The peptides released after gastrointestinal digestion of buffalo ricotta cheese were fractionated by semipreparative reversed-phase liquid chromatography. For the separation, a Shimadzu Semiprep-HPLC was employed consisting of two LC-20 AP pumps, a SIL-20 AP autosampler, a fraction collector FRC-10 A, a UV detector SPD-20 A equipped with a preparative cell, and a system controller CBM-20 A.

The separation was carried out on a Kinetex™ C18 column ( (100 Å)), and flow rate (20 mL min-1), injection volume (5 mL (2 mg mL-1)), detection UV (214 and 220 nm), and the collection were based on UV-triggering signal. The optimal mobile phase consisted of (A) H2O and (B) ACN both acidified by trifluoroacetic acid 0.1% (/). Analysis was performed in gradient elution as follows: 0.01-5.00 min, isocratic to 1% B; 5-40.00 min, 1-35% B; 40-43.00 min, 35-95% B; and 43-46.00 min, isocratic to 95% B, and then five minutes for column reequilibration. The fractions were collected on the basis of their elution times and thus hydrophobicity. In detail, the fractionation of peptide digesta led to the collection of two different aliquots: fraction I (BRF1), from 10.00 min to 20.00 min, and fraction II (BRF2), from 20.00 to 30.00 min.

2.2. Peptide Identification in the BRF2

Analyses of the bioactive peptides contained in the BRF2 were performed on a Shimadzu Nexera UHPLC system coupled online to an LCMS-IT-TOF mass spectrometer through an ESI source (Shimadzu, Kyoto, Japan). Separation of BRF2 was carried out on an Aeris™ Peptide XB-C18 column () (Phenomenex, Bologna, Italy). The flow rate and the column oven temperature were set to 0.5 mL min-1 and 60°C, respectively. The chromatograms were monitored at 214 and 220 nm. The mobile phase for the analysis of BRF2 consisted of 0.1% (/) HCOOH/H2O (A) and 0.1% (/) HCOOH/ACN (B). Analysis was performed in gradient elution as follows: 0.01-45.0 min, 0-30% B; 45-47.00 min, 30-95% B; and 47-49.00 min, isocratic to 95% B, and then five minutes for column reequilibration.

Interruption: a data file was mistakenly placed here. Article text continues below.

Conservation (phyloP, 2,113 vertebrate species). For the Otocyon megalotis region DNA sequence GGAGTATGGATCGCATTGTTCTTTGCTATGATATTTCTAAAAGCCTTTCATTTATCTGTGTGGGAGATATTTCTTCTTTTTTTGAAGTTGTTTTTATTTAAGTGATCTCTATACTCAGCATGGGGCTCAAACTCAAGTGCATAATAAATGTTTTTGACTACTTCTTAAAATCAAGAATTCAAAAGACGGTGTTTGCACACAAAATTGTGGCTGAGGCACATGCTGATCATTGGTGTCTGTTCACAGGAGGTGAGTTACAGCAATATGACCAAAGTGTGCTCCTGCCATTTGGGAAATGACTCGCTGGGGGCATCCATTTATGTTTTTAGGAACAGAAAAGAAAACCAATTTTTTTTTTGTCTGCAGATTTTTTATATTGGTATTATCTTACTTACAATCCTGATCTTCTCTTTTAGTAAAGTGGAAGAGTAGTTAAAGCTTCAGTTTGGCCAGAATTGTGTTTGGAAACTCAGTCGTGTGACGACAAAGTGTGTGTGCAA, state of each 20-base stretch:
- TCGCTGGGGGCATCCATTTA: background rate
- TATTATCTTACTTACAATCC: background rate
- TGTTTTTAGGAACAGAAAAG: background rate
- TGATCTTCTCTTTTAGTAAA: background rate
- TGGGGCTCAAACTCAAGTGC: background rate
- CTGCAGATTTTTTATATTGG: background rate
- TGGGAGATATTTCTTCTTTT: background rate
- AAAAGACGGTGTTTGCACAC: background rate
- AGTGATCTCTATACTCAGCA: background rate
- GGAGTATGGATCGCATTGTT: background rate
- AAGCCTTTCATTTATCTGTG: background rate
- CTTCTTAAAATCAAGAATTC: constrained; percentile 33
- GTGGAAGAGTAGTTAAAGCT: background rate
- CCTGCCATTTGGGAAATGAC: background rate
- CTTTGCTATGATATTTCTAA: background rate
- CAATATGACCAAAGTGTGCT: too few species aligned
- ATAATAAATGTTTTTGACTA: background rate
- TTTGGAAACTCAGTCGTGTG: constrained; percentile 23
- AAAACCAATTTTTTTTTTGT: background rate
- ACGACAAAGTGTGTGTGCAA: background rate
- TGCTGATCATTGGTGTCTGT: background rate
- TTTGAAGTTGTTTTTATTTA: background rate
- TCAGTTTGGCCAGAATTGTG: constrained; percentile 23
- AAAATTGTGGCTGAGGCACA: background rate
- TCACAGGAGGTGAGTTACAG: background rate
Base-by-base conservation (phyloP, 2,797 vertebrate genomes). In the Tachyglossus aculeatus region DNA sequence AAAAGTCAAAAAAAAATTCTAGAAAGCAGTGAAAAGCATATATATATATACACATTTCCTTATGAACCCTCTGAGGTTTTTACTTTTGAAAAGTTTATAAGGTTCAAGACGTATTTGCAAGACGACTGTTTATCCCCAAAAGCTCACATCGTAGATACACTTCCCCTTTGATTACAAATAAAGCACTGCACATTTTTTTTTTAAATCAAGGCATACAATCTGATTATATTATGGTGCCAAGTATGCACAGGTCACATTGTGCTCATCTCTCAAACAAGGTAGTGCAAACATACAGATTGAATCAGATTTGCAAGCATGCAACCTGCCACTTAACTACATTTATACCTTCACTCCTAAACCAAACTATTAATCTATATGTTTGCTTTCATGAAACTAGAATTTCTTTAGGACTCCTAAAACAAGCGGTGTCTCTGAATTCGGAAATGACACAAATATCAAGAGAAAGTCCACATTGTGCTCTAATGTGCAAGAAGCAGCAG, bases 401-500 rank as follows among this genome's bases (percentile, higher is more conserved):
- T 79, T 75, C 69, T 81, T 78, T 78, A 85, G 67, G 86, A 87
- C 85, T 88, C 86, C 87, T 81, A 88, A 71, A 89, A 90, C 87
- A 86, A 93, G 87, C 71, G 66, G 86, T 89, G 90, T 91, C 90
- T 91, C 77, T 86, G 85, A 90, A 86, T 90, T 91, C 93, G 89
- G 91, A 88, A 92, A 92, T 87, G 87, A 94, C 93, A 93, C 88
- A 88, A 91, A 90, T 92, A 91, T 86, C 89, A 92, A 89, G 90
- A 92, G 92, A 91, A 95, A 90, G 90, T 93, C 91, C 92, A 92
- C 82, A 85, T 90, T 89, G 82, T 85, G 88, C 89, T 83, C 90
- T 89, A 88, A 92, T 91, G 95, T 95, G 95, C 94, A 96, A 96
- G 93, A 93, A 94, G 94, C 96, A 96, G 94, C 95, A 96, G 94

MS detection was operated in ESI+ mode, and MS/MS experiments were conducted in data-dependent acquisition; precursor ions were acquired in the range 300-2000 .

A free trial of PEAKS 7.5 software (Bioinformatics Solutions Inc., Waterloo, Canada) was employed for sequence determination. A search was performed using a database search tool, by searching against the SwissProt/UniProt database (database Bubalus bubalis release 2017).

2.3. Synthesis and Quantification of Buffalo Ricotta Peptide 2 (BRP2)

Synthesis of the analogue peptide was performed according to the solid phase approach using standard Fmoc methodology, with a Biotage Initiator+Alstra (Uppsala, Sweden) automated microwave synthesizer (for detailed conditions, see Supporting Information Appendix S1).

The quantification of BRP2 in buffalo ricotta digesta and BRF2 was performed on a Nexera UHPLC system coupled online to an LCMS-8050 mass spectrometer (Shimadzu, Kyoto, Japan), equipped with an ESI source operated in positive mode. MS/MS analysis was conducted in selected reaction monitoring (SRM), employing the synthetic peptide as an external standard. Stock solution was prepared in water, the calibration curve was obtained in a concentration range of 0.1-125 μg L-1 with eight concentration levels, and triplicate injection of each level was run. Peak areas of BRP2 were plotted against the corresponding concentrations. Linear regression was used to generate the calibration curve () with values being ≥0.9998 (see Supporting Information Appendix S2).

2.4. IEC-6 Cells: Culture, Treatment, and Viability Assay

The IEC-6 cell line (CRL-1592), derived from normal rat intestinal crypt cells, was purchased from the American Type Culture Collection (ATCC, Rockville, MD, USA).